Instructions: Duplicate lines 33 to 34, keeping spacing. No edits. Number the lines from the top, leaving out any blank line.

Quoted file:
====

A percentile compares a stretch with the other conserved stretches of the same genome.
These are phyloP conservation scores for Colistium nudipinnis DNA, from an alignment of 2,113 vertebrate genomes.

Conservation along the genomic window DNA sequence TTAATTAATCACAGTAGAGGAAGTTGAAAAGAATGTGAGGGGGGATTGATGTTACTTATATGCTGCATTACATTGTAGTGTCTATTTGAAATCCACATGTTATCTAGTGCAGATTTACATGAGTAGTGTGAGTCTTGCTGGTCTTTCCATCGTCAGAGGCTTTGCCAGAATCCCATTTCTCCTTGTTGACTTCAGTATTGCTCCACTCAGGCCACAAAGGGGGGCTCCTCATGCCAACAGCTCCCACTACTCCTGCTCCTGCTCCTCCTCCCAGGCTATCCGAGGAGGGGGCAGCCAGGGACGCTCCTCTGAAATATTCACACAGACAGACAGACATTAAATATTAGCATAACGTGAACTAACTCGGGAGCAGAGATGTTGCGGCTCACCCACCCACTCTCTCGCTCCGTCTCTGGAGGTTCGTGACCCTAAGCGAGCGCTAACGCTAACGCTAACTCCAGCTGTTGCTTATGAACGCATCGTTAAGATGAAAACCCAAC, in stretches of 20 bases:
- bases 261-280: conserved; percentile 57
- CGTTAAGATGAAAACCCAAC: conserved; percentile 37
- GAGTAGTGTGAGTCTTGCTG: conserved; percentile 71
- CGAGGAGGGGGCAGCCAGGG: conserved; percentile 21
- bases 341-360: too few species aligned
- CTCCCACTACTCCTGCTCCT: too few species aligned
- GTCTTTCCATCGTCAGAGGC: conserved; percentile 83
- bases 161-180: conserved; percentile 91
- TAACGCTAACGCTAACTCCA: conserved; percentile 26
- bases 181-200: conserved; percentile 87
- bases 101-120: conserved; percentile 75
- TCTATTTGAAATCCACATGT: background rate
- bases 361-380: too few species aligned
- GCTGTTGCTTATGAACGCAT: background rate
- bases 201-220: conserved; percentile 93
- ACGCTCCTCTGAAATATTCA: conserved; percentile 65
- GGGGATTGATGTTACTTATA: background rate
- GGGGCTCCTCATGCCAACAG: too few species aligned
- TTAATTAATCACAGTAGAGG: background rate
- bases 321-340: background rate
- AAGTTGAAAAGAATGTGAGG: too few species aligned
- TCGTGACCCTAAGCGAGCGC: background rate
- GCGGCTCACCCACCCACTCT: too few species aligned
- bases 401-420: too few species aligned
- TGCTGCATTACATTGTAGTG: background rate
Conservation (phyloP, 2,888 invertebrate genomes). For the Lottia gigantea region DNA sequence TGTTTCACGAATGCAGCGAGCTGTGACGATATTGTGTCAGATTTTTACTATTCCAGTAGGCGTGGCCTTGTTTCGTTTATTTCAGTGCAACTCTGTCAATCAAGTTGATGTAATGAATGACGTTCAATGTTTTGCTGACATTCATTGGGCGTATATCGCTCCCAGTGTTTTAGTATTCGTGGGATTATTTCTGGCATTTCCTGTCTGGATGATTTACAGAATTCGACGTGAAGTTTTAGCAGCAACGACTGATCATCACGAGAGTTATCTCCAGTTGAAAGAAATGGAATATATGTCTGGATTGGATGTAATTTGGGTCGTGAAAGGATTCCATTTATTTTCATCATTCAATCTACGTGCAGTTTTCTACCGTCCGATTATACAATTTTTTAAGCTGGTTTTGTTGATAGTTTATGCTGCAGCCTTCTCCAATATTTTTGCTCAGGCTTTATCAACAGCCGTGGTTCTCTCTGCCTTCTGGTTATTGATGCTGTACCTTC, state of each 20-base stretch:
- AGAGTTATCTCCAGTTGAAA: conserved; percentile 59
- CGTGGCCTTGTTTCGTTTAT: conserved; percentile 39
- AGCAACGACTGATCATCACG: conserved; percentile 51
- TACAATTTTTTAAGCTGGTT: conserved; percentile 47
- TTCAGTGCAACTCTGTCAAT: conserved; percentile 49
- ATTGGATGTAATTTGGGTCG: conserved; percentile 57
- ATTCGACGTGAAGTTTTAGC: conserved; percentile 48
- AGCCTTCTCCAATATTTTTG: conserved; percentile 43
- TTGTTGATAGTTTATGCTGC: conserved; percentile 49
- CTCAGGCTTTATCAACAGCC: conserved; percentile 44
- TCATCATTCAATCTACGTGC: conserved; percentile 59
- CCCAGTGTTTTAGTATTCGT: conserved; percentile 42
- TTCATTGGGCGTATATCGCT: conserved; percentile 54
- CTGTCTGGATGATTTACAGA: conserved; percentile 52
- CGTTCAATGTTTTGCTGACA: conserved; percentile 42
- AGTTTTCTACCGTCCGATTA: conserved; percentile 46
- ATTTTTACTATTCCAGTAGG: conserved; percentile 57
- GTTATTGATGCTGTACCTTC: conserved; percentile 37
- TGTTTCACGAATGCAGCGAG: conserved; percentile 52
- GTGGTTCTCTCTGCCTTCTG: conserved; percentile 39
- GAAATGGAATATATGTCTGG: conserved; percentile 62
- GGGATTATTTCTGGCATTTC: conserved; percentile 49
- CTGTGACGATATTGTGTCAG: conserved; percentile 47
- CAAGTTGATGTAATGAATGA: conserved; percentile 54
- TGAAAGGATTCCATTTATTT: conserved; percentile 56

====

- TACAATTTTTTAAGCTGGTT: conserved; percentile 47
- TTCAGTGCAACTCTGTCAAT: conserved; percentile 49